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Greenwashing Alert: Malaysian Palm Oil

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Rain Forest
[Image credit: pfly at Flickr under a Creative Commons license]

Rather than taking steps to make palm oil production more sustainable, the industry is relying on marketing tactics to fool the public. They have been running a series of ads with the tagline “Sustainably Produced Since 1917.” The ads feature lush images of the very rain forests that palm oil production pollutes and destroys. The Malaysian Palm Oil Council touts the product’s value as a sustainable oil for producting biofuel, a source of vitamin E for skin products, and a healthy oil for cooking and baking. So what’s the truth about palm oil?

False Claims
The Advertising Standards Authority (ASA) slammed the palm oil campaign on several counts. The investigation was prompted by complainted from viewers and nonprofits such as the Rainforest Action Network.

  1. The ads’ imagery “misleadingly implied that palm oil plantations were as biodiverse and sustainable as the native rain forests they replaced.” In reality, rain forest is usually “converted” into land for palm plantations. By “converted,” they mean “cut down to make room.”
  2. The ads falsely depict biodiversity. Using footage of rain forest animals misleads the viewer into thinking that these species thrive on a palm plantation. There is no evidence to support that claim.
  3. Palm oil is not harvested sustainably. In fact, many palm plantations are built on top former rain forests after clear-cutting and burning the land.
  4. The ads claim that palm oil benefits the environment. Between the clear-cutting and reduction of animal habitat, the greenwashing here is a no-brainer.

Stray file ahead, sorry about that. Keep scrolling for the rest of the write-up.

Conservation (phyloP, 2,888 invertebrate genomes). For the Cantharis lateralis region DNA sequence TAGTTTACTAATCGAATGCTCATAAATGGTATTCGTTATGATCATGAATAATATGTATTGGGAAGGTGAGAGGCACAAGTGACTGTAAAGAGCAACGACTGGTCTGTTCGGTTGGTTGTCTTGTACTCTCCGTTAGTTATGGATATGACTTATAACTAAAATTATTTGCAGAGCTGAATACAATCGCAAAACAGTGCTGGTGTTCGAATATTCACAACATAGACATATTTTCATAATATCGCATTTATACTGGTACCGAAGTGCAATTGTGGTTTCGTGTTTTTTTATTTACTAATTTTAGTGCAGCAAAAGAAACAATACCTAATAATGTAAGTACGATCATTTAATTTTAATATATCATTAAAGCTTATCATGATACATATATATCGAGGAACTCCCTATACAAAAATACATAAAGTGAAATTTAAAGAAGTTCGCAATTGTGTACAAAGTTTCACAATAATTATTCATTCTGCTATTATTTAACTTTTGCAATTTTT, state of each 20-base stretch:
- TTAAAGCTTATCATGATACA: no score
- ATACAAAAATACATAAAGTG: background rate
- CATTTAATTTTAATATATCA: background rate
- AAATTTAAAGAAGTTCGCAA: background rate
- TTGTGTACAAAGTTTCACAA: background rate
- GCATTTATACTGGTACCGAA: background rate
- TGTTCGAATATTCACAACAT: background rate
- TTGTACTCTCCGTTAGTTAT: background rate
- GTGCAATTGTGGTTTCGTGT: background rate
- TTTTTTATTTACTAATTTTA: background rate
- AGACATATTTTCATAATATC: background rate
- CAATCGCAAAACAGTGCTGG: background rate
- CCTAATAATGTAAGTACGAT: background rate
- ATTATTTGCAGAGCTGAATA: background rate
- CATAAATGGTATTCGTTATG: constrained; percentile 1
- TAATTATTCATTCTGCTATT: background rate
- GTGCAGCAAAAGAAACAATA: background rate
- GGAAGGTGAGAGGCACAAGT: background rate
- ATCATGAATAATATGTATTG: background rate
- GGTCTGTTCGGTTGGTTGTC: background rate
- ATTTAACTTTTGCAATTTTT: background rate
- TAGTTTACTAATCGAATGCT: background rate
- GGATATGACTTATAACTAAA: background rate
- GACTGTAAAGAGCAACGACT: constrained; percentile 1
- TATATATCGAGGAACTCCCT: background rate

The ASA has asked the Malaysian Palm Oil Council pull the ads.

Take Action
Palm oil is an extremely common ingredient in food and beauty products. So how do you keep this stuff out of your home? Diligent label-reading is a good first step. The Rainforest Action Network also has compiled a list of “The Dirty 20” brands that frequently use palm oil in their products.

If you have trouble finding beauty supplies in stores that don’t contain the stuff, you might try searching online. Many cosmetics sites will list the ingredient, so you can check them out before you buy. As far as food, a good rule of thumb is avoiding anything too processed. Palm oil is often used to replace hydrogenated oils.

Get Heard
Man of the Forest has a petition against the deforestation from palm oil production. The petition implores supermarkets to make sure that products containing palm oil derive it sustainably and without damaging orangutan habitat.

The Rainforest Action Network is promoting a letter-writing campaign against palm oil. Snag the template from their website and let food and cosmetics companies know that you won’t stand for the palm oil industry’s practices!

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